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Colin Kaepernick and a Brief History of Protest in Sports

4 minute read

San Francisco 49ers quarterback Colin Kaepernick refused to stand during the singing of the national anthem on Friday, sparking a heavy dose of criticism. Kaepernick said he would not “show pride in a flag for a country that oppresses Black people and people of color,” according to an NFL interview on Friday.

Kaepernick’s protest lands him among several other athletes who have used their fame to speak out about political issues of their day.

Athletes have often employed ceremonial moments to take a stand. For example, at the 1906 Olympics (also known as the Intercalated Games), Irish long jumper Peter O’Connor protested after his second-place finish was honored by the raising of the British flag. Wishing to only represent Ireland, and not the whole of Britain, O’Connor scaled the flagpole and waved the Irish flag himself while fellow countryman Con Leahy guarded him at the foot of the pole.

Another such moment was the occasion for protest in 1968, at the Mexico City Olympics, when runners John Carlos and Tommie Smith famously raised their fists in the Black Power salute after winning bronze and gold medals, respectively, while the national anthem played. Their actions outraged many and both runners were suspended from the U.S. team. And Kaepernick isn’t even the first to express himself by sitting during “The Star-Spangled Banner”: in 1996, the NBA’s Mahmoud Abdul-Rauf was nearly suspended for his desire, based on his religion, not to stand during the anthem.

Criticism lobbied at Kaepernick also recalls the wrath Muhammad Ali incurred after refusing to enlist in the Vietnam War in 1967, one of the most notable moments of an athlete standing up for his beliefs. “War is against the teachings of the Koran,” he said at the time. “I’m not trying to dodge the draft [but] we don’t take part in Christian wars.” Ali thrice refused to step forward when his name was called for induction into the U.S. Army, leading to the stripping of his heavyweight title and barring him from boxing. In 1971, the Supreme Court reversed his conviction for his 1967 actions.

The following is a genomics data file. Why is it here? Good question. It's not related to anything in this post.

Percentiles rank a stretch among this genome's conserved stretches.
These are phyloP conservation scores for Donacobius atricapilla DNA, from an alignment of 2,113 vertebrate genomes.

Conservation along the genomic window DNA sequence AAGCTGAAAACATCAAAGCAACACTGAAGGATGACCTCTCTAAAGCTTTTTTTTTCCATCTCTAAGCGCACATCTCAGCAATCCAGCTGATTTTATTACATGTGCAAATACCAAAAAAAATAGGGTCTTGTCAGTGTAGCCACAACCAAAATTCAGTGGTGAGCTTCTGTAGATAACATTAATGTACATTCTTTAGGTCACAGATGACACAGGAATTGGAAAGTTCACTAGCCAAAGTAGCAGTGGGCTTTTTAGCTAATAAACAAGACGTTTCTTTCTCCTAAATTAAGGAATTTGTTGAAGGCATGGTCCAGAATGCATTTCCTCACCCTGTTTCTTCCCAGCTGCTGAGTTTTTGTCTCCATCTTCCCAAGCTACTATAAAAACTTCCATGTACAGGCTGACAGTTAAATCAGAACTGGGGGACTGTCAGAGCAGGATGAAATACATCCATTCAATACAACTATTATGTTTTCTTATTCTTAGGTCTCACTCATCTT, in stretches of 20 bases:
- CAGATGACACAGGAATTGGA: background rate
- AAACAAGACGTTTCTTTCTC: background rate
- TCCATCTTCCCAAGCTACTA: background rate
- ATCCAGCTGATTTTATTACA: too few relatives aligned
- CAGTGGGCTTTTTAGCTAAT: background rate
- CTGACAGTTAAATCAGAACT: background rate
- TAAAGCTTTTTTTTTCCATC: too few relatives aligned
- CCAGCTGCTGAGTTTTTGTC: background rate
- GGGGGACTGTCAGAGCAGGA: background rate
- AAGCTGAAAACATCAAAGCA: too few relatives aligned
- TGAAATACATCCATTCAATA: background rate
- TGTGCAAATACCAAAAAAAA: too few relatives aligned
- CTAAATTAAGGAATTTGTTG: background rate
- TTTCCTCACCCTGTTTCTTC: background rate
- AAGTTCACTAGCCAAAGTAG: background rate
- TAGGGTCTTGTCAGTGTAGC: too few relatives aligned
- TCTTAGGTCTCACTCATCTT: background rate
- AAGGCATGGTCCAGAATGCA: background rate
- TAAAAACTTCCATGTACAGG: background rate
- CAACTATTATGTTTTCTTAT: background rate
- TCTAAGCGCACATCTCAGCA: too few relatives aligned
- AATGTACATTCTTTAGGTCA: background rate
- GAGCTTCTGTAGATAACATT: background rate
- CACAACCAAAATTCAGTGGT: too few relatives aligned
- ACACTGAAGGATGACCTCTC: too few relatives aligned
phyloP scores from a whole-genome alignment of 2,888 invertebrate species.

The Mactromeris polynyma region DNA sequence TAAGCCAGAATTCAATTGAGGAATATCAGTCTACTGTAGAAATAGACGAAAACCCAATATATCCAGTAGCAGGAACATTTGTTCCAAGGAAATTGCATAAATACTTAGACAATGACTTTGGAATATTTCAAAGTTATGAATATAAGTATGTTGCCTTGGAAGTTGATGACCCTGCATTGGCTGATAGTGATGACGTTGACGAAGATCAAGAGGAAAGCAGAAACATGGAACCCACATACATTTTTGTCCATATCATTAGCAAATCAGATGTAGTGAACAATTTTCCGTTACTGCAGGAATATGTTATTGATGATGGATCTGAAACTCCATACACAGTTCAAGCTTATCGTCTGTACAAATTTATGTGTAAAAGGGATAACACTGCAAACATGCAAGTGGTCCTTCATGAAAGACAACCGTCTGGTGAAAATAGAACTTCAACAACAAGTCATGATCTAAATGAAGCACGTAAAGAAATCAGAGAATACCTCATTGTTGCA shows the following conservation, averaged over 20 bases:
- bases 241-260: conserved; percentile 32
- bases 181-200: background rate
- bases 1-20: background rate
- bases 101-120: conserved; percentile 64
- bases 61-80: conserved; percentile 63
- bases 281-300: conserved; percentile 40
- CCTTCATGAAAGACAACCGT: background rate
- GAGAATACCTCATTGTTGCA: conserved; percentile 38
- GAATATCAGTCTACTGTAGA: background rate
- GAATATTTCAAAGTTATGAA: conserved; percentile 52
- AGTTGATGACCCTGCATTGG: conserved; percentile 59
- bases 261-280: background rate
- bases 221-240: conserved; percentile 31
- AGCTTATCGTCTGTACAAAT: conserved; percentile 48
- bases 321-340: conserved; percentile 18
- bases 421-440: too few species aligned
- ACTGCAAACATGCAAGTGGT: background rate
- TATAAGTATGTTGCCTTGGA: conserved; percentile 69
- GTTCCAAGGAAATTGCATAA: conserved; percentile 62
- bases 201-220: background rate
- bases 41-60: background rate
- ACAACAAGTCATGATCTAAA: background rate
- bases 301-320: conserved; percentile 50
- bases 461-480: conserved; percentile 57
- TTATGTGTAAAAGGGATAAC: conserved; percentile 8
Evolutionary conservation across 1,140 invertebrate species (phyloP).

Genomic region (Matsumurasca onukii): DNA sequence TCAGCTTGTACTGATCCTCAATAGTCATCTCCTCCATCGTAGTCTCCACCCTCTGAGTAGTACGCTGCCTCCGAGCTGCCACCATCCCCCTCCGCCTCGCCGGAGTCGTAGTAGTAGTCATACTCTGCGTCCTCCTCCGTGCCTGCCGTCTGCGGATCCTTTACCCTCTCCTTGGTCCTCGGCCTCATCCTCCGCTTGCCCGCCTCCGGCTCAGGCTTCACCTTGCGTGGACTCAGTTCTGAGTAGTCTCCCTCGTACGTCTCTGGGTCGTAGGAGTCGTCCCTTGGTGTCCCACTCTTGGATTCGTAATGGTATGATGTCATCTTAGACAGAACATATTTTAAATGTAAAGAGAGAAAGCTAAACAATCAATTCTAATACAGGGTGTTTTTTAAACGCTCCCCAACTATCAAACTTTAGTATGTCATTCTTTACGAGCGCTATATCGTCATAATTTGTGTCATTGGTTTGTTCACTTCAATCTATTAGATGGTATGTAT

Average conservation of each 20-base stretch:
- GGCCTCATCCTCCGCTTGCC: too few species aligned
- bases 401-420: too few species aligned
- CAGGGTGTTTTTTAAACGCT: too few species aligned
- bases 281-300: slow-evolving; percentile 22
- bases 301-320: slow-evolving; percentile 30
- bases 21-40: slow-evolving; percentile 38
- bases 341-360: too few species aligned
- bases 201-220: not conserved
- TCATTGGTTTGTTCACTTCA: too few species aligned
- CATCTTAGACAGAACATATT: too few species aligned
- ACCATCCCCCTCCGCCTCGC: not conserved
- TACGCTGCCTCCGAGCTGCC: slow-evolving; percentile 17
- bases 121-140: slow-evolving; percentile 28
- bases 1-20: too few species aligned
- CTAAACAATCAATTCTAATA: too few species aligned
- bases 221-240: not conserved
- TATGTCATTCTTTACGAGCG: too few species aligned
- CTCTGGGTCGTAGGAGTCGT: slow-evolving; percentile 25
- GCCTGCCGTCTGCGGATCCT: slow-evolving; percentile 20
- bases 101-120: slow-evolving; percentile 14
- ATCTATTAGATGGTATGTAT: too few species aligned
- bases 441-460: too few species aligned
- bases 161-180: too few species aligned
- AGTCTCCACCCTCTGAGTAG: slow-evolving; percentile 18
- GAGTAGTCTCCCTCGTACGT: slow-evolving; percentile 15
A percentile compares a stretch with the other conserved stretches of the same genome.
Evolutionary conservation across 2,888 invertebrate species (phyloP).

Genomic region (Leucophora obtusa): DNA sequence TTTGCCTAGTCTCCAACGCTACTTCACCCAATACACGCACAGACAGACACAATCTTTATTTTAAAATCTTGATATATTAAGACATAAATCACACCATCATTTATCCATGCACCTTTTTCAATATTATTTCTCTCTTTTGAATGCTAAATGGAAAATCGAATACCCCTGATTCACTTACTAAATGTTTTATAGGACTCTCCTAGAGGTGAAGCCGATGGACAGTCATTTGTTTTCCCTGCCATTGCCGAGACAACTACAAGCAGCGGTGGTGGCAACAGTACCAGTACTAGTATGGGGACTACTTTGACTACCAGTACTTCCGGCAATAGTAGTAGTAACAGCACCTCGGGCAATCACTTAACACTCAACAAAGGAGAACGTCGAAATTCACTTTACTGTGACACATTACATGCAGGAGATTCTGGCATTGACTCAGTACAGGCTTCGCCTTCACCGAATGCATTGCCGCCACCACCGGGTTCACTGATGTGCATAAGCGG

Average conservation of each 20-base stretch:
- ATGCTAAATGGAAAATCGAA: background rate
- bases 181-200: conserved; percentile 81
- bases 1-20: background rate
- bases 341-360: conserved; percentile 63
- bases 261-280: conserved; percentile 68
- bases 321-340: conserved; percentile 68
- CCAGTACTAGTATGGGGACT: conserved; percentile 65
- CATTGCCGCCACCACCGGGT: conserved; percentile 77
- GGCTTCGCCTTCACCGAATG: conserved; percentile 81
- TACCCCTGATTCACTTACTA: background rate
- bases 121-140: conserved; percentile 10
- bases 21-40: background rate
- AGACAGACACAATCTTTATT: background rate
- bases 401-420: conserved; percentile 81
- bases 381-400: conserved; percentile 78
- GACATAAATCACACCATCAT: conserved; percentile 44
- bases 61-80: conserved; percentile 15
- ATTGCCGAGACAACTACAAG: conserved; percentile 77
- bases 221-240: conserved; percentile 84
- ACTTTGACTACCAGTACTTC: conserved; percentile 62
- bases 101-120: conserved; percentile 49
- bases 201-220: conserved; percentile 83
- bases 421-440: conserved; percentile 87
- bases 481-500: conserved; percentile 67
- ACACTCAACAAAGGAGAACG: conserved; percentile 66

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During recent years, the Black Lives Matter movement has spurred another wave of high-profile athletes speaking out. In 2014, LeBron James and fellow NBA players Kyrie Irving, Jarret Jack and Kevin Garnett wore “I Can’t Breathe” shirts in reference to the last words of Eric Garner, an unarmed Black man who died after a police officer placed him in a chokehold. They were part of a string of athletes sporting similar shirts during warm-ups in recognition of the protests that stemmed from the lack of indictment of the officer who killed Garner.

The same year, five St. Louis Rams players took the field during a game against the Oakland Raiders with the “Hands Up, Don’t Shoot” pose made iconic by the protests in Ferguson. Neither the players nor the team faced punishment by the NFL, which maintained the players had the right to exercise their free speech. On the other hand, supporting Black Lives Matter had some WNBA players facing potential fines this year after they wore shirts that said “#BlackLivesMatter” during warm-ups before games in the wake of fatal police shootings that rocked the U.S. The WNBA players and teams were fined for wearing the shirts until their protests forced the WNBA to reverse the decision.

Such protest are not confined to professional athletic leagues. In 2014, Knox College basketball player Ariyana Smith graced headlines after protesting during a game against Fontbonne University in Clayton, Mo. During the singing of the national anthem, Smith walked on to the court with her hands raised and fell to the floor for four and a half minutes to protest the police killing of Michael Brown, whose body was left on a street in Ferguson, Mo., for four and a half hours. Smith was suspended from the team, and then reinstated later in the week.

And now that history continues.

“I’ll continue to sit,” Kaepernick told ESPN on Sunday. “I’m going to continue to stand with the people that are being oppressed. To me, that is something that has to change.”

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Write to Mahita Gajanan at mahita.gajanan@time.com